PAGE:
• Administer consistent consequences –  Toxicity festers when people perceive that there are no consequences for behaving badly. Don’t be afraid to lean into this part of your management responsibilities.. 
  • Don’t promote favoritism or an “in-crowd” – Don’t add to the negativity by giving your staff the impression that you’re playing favorites. Model inclusivity whenever possible.
  • Pile on the positive reinforcement – When you see folks actively working to improve the culture of the organization, praise and support them, even the small moments.

 

  • Toxic Workplaces Can Define Your Org’s Legacy

Similar to how we might not look at Ellen’s dancing as all that happy and delightful now that the inner workings of her show have been shared, it’s important to remember the longer term reputational effect that your toxic workplace is creating.  (Admit it: you can think of a city or county right now that has a bad reputation.)

We already know that the local government community is very small. And it’s getting smaller as we form an even stronger network with our digital connections via ELGL and other groups. You’ve likely already heard of organizations that are “not great places to work,” or “don’t promote from within” or “the department director is an ass.”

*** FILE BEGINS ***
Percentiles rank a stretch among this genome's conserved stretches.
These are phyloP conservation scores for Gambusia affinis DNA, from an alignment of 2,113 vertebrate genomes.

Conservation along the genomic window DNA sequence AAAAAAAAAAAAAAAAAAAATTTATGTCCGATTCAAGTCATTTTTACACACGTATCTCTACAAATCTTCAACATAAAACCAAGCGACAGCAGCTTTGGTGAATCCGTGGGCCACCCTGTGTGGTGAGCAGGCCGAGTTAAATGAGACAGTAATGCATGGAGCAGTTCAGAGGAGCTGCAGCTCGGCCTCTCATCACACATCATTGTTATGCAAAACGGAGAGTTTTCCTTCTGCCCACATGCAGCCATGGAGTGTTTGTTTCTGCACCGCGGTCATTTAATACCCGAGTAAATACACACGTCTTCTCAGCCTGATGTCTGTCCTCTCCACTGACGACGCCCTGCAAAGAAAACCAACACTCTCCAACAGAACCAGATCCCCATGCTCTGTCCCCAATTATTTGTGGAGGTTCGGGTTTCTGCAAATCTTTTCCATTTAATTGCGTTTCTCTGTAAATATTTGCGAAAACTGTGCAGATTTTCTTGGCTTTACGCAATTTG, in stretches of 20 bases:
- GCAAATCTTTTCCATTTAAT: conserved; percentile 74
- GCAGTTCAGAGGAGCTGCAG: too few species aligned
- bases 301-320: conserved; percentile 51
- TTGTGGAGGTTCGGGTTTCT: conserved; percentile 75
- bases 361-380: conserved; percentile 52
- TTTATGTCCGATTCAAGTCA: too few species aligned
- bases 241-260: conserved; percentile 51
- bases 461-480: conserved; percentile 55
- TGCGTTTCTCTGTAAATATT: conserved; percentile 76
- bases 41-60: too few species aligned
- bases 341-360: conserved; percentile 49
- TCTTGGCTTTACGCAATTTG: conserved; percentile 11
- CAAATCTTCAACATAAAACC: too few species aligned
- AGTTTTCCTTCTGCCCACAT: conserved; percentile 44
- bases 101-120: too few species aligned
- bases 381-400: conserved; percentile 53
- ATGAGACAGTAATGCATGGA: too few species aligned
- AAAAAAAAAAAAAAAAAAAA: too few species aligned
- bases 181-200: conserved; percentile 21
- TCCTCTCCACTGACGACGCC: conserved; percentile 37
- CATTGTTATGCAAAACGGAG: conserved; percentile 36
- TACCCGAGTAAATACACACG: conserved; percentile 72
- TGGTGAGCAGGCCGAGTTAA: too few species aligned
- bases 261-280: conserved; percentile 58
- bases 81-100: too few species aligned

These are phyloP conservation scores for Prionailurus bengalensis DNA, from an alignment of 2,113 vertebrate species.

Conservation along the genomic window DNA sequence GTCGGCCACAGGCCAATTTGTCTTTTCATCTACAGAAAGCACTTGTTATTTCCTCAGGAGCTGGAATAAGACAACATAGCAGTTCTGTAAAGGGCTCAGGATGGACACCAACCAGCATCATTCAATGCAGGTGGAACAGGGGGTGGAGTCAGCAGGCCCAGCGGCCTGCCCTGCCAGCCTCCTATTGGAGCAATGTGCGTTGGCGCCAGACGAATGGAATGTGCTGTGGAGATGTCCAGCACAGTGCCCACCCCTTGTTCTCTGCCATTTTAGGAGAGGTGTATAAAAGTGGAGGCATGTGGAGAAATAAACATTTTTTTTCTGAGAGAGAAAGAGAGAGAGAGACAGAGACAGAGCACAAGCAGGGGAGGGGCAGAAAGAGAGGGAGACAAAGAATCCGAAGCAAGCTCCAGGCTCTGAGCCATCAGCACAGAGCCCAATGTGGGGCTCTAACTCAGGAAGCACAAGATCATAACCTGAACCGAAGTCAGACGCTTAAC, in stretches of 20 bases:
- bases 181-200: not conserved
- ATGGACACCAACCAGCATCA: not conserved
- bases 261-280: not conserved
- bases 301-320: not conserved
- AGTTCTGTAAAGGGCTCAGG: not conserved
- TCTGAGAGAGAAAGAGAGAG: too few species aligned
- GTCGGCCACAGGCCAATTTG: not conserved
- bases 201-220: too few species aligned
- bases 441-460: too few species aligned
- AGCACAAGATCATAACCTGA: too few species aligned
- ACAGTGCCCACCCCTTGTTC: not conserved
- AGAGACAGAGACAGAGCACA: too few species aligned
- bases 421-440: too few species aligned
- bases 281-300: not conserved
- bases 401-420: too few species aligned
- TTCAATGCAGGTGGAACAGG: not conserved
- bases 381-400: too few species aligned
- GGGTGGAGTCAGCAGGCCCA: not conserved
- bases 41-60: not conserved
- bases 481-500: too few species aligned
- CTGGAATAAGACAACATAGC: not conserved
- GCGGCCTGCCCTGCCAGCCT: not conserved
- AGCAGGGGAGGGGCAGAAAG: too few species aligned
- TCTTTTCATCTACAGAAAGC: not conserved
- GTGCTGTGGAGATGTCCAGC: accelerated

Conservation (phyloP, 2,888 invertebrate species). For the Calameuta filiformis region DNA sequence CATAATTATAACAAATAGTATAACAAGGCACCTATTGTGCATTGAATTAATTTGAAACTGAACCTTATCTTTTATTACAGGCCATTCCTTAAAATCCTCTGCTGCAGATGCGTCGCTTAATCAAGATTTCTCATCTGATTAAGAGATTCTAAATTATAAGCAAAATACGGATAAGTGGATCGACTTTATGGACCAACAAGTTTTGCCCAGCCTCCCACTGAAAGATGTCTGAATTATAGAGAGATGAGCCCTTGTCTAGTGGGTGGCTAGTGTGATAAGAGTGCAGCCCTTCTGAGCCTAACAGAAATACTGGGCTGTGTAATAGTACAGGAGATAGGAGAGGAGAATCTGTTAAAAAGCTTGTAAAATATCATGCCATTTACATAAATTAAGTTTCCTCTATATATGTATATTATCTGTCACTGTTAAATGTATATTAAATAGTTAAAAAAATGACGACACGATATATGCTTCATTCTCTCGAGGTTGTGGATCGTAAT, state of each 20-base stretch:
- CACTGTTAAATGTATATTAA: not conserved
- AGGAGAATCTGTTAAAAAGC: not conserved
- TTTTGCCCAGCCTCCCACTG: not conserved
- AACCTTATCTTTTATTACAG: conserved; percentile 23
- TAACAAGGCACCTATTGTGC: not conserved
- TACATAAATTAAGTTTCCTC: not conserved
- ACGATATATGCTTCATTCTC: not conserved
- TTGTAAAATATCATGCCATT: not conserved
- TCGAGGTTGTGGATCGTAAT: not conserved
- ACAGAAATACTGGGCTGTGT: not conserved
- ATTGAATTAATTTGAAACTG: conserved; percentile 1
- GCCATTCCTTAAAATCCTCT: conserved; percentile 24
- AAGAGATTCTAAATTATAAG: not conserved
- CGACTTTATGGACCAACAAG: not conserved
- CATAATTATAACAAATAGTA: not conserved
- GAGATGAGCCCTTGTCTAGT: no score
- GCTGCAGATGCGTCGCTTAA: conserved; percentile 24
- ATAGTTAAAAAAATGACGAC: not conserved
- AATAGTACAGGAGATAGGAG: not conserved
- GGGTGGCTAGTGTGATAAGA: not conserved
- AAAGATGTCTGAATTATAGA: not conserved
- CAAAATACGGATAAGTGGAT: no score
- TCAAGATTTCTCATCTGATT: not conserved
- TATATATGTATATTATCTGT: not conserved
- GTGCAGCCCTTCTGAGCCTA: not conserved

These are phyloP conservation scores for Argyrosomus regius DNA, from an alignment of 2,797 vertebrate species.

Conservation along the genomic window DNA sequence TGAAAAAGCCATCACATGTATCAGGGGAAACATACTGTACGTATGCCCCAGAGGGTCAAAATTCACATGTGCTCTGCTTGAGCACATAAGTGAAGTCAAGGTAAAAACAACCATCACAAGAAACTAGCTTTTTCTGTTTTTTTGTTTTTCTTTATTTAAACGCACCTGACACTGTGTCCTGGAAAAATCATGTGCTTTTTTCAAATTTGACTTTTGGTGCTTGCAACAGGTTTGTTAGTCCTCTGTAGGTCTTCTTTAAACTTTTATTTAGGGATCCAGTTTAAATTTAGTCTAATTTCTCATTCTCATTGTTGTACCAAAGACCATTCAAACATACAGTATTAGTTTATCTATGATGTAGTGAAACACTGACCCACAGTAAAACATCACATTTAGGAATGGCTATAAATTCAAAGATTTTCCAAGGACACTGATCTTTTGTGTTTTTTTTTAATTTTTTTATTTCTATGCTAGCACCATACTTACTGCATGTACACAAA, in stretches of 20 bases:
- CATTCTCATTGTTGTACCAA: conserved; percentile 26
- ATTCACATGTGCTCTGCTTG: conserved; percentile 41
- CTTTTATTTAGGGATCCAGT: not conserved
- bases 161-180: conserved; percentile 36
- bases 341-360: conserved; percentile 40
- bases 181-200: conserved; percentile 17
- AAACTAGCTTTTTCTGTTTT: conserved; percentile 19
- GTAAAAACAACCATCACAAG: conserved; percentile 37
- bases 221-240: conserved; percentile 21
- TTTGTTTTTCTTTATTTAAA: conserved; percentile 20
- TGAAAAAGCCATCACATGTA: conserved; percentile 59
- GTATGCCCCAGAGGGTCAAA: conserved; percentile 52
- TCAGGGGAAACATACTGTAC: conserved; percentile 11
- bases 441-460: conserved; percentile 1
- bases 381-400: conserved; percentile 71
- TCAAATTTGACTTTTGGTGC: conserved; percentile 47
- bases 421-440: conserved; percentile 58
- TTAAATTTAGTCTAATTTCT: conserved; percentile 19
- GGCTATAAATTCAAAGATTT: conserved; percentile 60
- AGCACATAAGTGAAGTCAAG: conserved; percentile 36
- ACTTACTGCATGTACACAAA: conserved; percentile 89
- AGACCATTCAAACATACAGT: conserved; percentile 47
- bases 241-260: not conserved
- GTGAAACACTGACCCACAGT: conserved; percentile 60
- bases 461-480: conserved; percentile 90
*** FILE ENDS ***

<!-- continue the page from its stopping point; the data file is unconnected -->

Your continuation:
We encourage you to think about what this toxic work environment is doing to your organization’s longer term ability to recruit and retain talent, and if you’re becoming the type of organization that makes people cringe and encourage people to not work for.  Because that happens all the time, and overlooking toxic behavior that’s not your responsibility can quickly turn into a much larger problem as your organization does succession planning and recruitments.

We hope this approach is helpful. But also would be remiss not to say that sometimes the best way to affect change is to vote with your feet. In this pandemic economy, finding a new job might not be possible right now, but don’t forget that you have options – and not all workplaces are like this – and you’re allowed to walk away. 

That tendency of toxic workplaces to skew your perception of what’s normal and acceptable can operate like Stockholm Syndrome. Sometimes perfectly reasonable people can get stuck in a toxic organization because they think they have to stay, or they mistake longevity with loyalty. You have options – and the biweekly ELGL job newsletter can help you remember what they are. 

Good luck, Deflated. We’re cheering for you.